Age (years)0.630
Gender0.959
 Male10 (47.6)94 (48.2)
 Female11 (52.4)101 (51.8)
BMI (kg/m2)0.783
Stone size (cm)0.002
Stone location0.941
 Ureteral stones7 (33.3)70 (35.9)
 Renal stones9 (42.9)76 (39)
 Combined procedure5 (23.8)49 (25.1)
Urine culture≤0.001
 Positive16 (76.2)19 (16.2)
 Negative5 (23.8)176 (83.8)
Ureteral access sheath0.001
 F12/1417 (81)84 (46.8)
 F14/164 (19)111 (53.2)
Surgery time (min)0.01
Hydronephrosis0.830
 Yes8 (38.1)79 (40.5)
 No13 (61.9)116 (59.5)
Diabetes mellitus0.767
 Yes2 (9.5)15 (7.7)
 No19 (90.5)180 (92.3)
Hospital stay (d)≤0.001
Stone-free rate (%)85.789.40.570

BMI = body mass index; SIRS = systemic inflammatory response syndrome; stone size = the diameter of the largest stone based on preoperative CT scanning.

The mean age of the SIRS group was years and that of the non-SIRS group was years, with no significant difference between the two groups (). No statistically significant difference was found between groups in terms of gender (). Statistical analysis identified no statistically significant difference between the two groups with regard to body mass index ( vs. , ). There was no significant difference in hydronephrosis () and diabetes mellitus () between the SIRS group and the non-SIRS group.

The average stone size in the SIRS group was larger than that in the non-SIRS group, and a significant difference was found between the two groups ( vs. , ). The surgery time was in the SIRS group and in the non-SIRS group. There was significant difference between the two groups (). In the SIRS group, 17 cases were performed with 12/14 F ureteral access sheath and 4 cases with 14/16 F ureteral access sheath. In the non-SIRS group, 84 cases were performed with 12/14 F ureteral access sheath and 111 cases with 14/16 F ureteral access sheath. There was significant difference between the two groups (). Urine culture () was significantly associated with postoperative SIRS. The patients with SIRS routinely underwent blood culture, there were 8 (38.1%) of 21 patients who had a positive blood culture in the SIRS group. The average hospital stay in the SIRS group was longer than that in the non-SIRS group, and a significant difference was found between the two groups ( vs. , ), as shown in Table 3.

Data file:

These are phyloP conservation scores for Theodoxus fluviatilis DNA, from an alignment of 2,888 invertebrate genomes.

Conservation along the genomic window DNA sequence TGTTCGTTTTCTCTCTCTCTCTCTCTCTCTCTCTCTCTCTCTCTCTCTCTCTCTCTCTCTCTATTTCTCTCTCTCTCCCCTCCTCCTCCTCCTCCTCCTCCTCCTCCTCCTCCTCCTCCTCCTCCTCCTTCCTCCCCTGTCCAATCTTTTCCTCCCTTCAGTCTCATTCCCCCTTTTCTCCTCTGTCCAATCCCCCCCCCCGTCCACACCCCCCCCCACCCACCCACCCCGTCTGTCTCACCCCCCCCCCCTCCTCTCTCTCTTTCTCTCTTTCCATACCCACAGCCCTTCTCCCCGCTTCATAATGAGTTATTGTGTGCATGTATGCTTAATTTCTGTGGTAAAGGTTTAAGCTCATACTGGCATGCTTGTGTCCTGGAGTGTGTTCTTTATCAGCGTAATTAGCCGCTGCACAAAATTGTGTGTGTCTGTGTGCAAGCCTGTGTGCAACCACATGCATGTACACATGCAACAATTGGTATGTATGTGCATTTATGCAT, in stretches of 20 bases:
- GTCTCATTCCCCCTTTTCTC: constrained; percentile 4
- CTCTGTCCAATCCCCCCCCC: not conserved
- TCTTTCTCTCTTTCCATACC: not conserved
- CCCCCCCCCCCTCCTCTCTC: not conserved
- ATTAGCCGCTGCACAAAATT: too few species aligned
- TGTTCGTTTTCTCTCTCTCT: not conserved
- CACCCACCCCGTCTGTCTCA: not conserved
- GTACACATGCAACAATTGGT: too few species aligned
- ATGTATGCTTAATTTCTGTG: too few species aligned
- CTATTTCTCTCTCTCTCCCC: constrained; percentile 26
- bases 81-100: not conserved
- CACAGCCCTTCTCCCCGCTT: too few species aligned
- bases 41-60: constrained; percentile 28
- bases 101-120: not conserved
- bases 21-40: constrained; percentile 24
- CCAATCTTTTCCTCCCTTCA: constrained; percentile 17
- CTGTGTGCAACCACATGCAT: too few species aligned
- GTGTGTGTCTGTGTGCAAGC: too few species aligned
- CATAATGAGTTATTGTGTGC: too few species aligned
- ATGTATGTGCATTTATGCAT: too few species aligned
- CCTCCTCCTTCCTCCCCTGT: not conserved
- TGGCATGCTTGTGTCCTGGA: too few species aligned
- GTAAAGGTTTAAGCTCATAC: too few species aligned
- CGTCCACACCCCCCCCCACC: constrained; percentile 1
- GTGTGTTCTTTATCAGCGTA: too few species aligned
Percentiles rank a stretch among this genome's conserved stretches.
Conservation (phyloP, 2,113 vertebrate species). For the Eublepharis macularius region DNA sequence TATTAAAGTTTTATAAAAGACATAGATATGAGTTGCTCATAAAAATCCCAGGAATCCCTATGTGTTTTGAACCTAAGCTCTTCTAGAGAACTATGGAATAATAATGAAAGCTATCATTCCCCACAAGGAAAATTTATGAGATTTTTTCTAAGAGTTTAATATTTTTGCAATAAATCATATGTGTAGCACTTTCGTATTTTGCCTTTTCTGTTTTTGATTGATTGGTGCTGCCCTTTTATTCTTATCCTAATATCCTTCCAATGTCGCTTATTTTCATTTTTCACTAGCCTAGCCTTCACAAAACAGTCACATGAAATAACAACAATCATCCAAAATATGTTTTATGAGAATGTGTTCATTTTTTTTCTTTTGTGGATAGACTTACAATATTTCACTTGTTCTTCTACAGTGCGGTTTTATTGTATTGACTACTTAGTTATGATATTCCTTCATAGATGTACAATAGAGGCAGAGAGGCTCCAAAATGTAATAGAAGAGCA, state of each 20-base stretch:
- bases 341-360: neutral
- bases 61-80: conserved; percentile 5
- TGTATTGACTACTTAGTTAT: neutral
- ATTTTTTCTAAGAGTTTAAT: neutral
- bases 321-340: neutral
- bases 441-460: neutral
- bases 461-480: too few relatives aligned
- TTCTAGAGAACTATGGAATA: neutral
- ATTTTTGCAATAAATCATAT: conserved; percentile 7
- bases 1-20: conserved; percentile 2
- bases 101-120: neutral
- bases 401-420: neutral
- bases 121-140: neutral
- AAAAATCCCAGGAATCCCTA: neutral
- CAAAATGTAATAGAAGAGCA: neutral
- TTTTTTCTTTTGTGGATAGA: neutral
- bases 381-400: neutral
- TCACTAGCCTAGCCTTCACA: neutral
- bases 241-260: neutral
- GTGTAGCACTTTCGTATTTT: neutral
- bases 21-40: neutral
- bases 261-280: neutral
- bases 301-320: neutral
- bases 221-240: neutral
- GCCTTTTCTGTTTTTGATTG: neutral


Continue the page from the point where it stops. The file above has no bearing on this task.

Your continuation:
FactorsWals valueOR95% CI

Stone size (cm)-0.4829.1630.0021.6180.452-0.844
Urine culture3.2501729.413≤0.00125.79522.131-30.065
Surgery time0.02529.310≤0.0011.0251.016-1.034
Ureteral access sheath1.808399.587≤0.0016.1015.109-7.284

OR = odds ratio; CI = confidence interval.

In univariate analysis, we observed that there were four potential risk factors for systemic inflammatory response syndrome induced by flexible ureteroscopic lithotripsy, including stone size (), surgery time (), urine culture (), and ureteral access sheath (). Furthermore, multivariate logistic regression analysis was used to identify the risk factors for systemic inflammatory response syndrome induced by flexible ureteroscopic lithotripsy. In multivariate logistic regression analysis, stone size (, ; 95% CI, 0.452-0.844), surgery time (, ; 95% CI, 1.016-1.034), urine culture (, ; 95% CI, 22.131-30.065), and ureteral access sheath (, ; 95% CI, 5.109-7.284) were identified as independent risk factors for SIRS induced by flexible ureteroscopic lithotripsy.

4. Discussion

With the development of endourological minimally invasive technology, flexible ureteroscopic lithotripsy has become one of the most important treatment methods for upper urinary tract stones.

For the kidney and the upper ureteral calculi (less than 2 cm), flexible ureteroscopic lithotripsy has the advantages of less traumatic, quicker recovery, and shorter hospitalization time. However, with relatively high incidence of complications, the application of flexible ureteroscopic lithotripsy is limited.